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Story 159 – 1886 – People

The bigger, the better

Cast plates developed into real heavyweights

Over the course of time, cast plates as a starting material for sheet and strip became larger and heavier. Whereas slabs weighed a modest 45 kilograms in the middle of the 19th century, today they weigh more than 10 tons.

When bells had long been a niche product at Wieland's Ulm plant, the ancient principle of sand moulds was still used for the production of casting moulds. They were used to cast cuboid plates which were later rolled into sheets. In 1886 the average weight of these so-called slabs was still a modest 45 kilograms. With an annual production of more than 1,000 tons, this meant heavy labour for the workers.

After a new foundry went into operation in 1891 in the Voehringen works, the company switched to stone casting. The 18 millimeter thick plates with a width of 42 centimeters and a length of 80 centimeters weighed then just under 53 kilograms – and until 1925 the weight had increased by another 20 kilograms due to ever greater thicknesses. In the early 1930s, the Metallwerke Schwarzwald even cast slabs weighing 250 kilograms – but 11 workers were needed to handle them, which was a life-threatening operation!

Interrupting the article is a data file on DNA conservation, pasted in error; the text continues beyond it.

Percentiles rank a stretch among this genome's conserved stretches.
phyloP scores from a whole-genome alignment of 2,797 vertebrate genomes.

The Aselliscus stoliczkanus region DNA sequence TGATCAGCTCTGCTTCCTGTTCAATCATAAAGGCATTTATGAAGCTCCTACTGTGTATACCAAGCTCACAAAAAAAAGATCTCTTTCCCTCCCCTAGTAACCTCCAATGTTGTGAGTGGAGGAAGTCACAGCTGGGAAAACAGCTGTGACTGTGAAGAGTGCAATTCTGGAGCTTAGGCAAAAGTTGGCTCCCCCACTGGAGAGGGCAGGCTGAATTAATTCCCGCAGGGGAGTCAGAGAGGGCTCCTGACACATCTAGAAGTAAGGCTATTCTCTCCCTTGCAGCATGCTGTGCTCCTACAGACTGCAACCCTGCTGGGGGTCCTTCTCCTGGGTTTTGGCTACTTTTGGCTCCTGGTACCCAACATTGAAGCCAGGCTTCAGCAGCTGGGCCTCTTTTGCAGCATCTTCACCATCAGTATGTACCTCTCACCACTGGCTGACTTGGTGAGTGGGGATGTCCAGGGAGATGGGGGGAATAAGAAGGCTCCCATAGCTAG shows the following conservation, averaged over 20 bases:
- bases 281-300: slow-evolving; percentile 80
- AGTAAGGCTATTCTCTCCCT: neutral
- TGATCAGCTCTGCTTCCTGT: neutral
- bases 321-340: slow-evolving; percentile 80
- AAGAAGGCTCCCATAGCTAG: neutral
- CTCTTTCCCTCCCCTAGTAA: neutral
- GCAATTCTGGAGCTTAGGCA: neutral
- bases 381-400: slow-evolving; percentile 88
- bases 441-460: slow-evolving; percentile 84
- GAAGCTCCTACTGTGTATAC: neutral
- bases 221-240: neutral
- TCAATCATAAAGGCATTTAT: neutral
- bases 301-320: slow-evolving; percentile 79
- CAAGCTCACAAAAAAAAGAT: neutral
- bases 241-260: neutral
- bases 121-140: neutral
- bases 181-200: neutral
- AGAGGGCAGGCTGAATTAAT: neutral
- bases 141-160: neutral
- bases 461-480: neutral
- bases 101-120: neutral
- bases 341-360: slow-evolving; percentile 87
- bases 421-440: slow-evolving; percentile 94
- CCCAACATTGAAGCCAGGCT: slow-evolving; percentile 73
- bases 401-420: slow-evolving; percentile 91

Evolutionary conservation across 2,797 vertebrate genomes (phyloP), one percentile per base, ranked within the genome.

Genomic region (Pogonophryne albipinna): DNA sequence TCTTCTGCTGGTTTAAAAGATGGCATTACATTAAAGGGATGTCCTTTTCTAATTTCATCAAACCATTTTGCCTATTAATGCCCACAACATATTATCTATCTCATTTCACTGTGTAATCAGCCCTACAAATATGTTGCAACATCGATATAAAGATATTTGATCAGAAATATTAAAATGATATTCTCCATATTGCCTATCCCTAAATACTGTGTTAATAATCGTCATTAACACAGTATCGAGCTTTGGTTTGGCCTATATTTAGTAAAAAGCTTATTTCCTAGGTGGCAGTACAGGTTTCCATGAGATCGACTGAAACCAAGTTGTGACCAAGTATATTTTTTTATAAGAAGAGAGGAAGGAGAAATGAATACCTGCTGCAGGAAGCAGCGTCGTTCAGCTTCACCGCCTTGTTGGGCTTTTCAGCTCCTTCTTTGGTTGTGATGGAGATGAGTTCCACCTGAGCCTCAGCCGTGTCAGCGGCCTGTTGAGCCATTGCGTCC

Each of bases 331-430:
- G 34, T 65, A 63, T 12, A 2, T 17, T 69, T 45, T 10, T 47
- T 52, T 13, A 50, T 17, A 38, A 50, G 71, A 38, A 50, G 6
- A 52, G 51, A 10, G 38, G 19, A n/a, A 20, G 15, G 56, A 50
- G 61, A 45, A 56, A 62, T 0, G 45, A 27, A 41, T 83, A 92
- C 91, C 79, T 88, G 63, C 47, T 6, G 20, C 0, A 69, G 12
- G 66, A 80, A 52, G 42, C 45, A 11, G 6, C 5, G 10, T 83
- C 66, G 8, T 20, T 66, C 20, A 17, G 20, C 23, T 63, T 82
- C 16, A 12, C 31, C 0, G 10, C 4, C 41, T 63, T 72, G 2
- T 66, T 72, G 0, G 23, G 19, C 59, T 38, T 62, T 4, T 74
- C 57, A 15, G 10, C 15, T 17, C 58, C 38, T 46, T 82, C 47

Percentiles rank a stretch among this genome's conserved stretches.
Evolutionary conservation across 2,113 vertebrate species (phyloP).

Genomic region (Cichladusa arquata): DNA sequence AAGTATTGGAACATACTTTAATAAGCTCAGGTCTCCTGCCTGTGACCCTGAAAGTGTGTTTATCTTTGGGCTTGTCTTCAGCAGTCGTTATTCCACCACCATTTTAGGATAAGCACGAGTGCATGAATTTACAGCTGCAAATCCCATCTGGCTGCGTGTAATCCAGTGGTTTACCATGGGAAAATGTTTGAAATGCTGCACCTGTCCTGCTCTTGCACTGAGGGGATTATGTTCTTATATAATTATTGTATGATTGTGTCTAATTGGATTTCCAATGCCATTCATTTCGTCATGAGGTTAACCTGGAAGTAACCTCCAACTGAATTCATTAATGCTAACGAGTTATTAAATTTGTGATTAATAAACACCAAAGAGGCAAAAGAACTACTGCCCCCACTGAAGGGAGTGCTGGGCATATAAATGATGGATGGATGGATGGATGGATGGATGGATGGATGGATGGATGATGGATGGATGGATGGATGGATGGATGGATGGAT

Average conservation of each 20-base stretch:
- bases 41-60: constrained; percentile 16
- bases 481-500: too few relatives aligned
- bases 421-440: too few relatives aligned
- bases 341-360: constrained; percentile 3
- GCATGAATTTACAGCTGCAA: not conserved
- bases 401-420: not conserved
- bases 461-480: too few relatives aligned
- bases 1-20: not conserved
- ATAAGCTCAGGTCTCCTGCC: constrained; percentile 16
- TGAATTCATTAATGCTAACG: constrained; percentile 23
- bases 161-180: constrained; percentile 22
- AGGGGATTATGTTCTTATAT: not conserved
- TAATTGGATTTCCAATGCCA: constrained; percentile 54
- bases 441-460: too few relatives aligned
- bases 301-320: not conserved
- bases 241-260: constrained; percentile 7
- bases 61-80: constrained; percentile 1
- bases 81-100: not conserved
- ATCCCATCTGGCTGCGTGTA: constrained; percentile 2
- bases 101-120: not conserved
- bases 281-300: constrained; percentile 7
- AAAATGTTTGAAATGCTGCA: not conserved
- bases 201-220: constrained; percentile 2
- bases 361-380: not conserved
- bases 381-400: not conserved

Casting with permanent moulds, introduced in 1926, allowed even larger and thus heavier casting plates. In Vöhringen, this process enabled to cast slabs weighing more than 500 kilograms and measuring one meter long, 60 centimeters wide and 10 centimeters thick. When the continuous casting process was started in 1933, the new technology was used to produce slabs weighing up to 450 kilograms as starting material for rolling strip.

After the Second World War, ever larger and thus heavier slabs were cast, mainly for reasons of economy, but also in order to be able to produce longer strip veins without welding. At the end of the 1950s, slab weights of up to 1,700 kilograms became possible. Wieland's largest single investment up to then allowed slabs weighing up to 4.5 tonnes from 1973 onwards. And since a further expansion around the turn of the millennium, slabs weighing approximately 10 tonnes are being cast in Vöhringen, making them around 230 times heavier than the sand cast slabs from the middle of the 19th century.

Rolling plant

The rolling mill (left) set up in 1895 clearly shows how small and therefore light and easy to handle the cast plates were at that time.

Rolling plant

In the cutting room, the slabs were cut to the appropriate format for rolling. Compared to today, the slabs on the photo from 1951 are still comparatively small.